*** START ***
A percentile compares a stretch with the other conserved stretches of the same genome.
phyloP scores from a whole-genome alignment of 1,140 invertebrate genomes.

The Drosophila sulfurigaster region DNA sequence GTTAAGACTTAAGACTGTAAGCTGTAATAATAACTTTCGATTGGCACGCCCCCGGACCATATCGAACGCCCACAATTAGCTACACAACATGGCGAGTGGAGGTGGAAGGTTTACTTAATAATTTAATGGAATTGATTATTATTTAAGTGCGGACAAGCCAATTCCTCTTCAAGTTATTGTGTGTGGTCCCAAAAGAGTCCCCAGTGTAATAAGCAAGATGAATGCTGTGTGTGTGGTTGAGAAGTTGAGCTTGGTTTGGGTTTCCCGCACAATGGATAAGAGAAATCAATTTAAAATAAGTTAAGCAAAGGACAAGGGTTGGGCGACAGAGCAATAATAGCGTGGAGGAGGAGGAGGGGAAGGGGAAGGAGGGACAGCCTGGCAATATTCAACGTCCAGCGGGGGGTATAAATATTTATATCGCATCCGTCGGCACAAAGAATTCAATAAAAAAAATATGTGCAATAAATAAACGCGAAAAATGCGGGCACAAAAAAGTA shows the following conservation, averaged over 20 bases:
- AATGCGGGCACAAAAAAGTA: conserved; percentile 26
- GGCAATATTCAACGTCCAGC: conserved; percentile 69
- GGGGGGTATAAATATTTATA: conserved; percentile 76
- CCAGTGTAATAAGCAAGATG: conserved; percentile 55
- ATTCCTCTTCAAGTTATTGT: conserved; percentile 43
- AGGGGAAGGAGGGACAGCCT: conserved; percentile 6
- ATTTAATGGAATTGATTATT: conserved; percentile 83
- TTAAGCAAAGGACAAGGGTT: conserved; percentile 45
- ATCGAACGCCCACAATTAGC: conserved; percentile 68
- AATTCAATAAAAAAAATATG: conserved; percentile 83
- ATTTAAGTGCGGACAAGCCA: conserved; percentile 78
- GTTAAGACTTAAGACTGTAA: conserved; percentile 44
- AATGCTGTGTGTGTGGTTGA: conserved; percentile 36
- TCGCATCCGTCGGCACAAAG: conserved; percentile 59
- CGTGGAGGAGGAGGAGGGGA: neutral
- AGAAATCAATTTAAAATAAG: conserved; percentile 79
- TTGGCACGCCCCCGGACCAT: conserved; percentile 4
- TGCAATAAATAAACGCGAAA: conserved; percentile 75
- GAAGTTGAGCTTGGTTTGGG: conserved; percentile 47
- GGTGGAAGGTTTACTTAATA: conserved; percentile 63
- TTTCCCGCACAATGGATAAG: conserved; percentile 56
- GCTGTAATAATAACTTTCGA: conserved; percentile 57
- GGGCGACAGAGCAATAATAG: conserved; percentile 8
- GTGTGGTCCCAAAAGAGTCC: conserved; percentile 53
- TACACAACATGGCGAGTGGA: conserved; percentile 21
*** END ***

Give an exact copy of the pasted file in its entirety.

A percentile compares a stretch with the other conserved stretches of the same genome.
phyloP scores from a whole-genome alignment of 1,140 invertebrate genomes.

The Drosophila sulfurigaster region DNA sequence GTTAAGACTTAAGACTGTAAGCTGTAATAATAACTTTCGATTGGCACGCCCCCGGACCATATCGAACGCCCACAATTAGCTACACAACATGGCGAGTGGAGGTGGAAGGTTTACTTAATAATTTAATGGAATTGATTATTATTTAAGTGCGGACAAGCCAATTCCTCTTCAAGTTATTGTGTGTGGTCCCAAAAGAGTCCCCAGTGTAATAAGCAAGATGAATGCTGTGTGTGTGGTTGAGAAGTTGAGCTTGGTTTGGGTTTCCCGCACAATGGATAAGAGAAATCAATTTAAAATAAGTTAAGCAAAGGACAAGGGTTGGGCGACAGAGCAATAATAGCGTGGAGGAGGAGGAGGGGAAGGGGAAGGAGGGACAGCCTGGCAATATTCAACGTCCAGCGGGGGGTATAAATATTTATATCGCATCCGTCGGCACAAAGAATTCAATAAAAAAAATATGTGCAATAAATAAACGCGAAAAATGCGGGCACAAAAAAGTA shows the following conservation, averaged over 20 bases:
- AATGCGGGCACAAAAAAGTA: conserved; percentile 26
- GGCAATATTCAACGTCCAGC: conserved; percentile 69
- GGGGGGTATAAATATTTATA: conserved; percentile 76
- CCAGTGTAATAAGCAAGATG: conserved; percentile 55
- ATTCCTCTTCAAGTTATTGT: conserved; percentile 43
- AGGGGAAGGAGGGACAGCCT: conserved; percentile 6
- ATTTAATGGAATTGATTATT: conserved; percentile 83
- TTAAGCAAAGGACAAGGGTT: conserved; percentile 45
- ATCGAACGCCCACAATTAGC: conserved; percentile 68
- AATTCAATAAAAAAAATATG: conserved; percentile 83
- ATTTAAGTGCGGACAAGCCA: conserved; percentile 78
- GTTAAGACTTAAGACTGTAA: conserved; percentile 44
- AATGCTGTGTGTGTGGTTGA: conserved; percentile 36
- TCGCATCCGTCGGCACAAAG: conserved; percentile 59
- CGTGGAGGAGGAGGAGGGGA: neutral
- AGAAATCAATTTAAAATAAG: conserved; percentile 79
- TTGGCACGCCCCCGGACCAT: conserved; percentile 4
- TGCAATAAATAAACGCGAAA: conserved; percentile 75
- GAAGTTGAGCTTGGTTTGGG: conserved; percentile 47
- GGTGGAAGGTTTACTTAATA: conserved; percentile 63
- TTTCCCGCACAATGGATAAG: conserved; percentile 56
- GCTGTAATAATAACTTTCGA: conserved; percentile 57
- GGGCGACAGAGCAATAATAG: conserved; percentile 8
- GTGTGGTCCCAAAAGAGTCC: conserved; percentile 53
- TACACAACATGGCGAGTGGA: conserved; percentile 21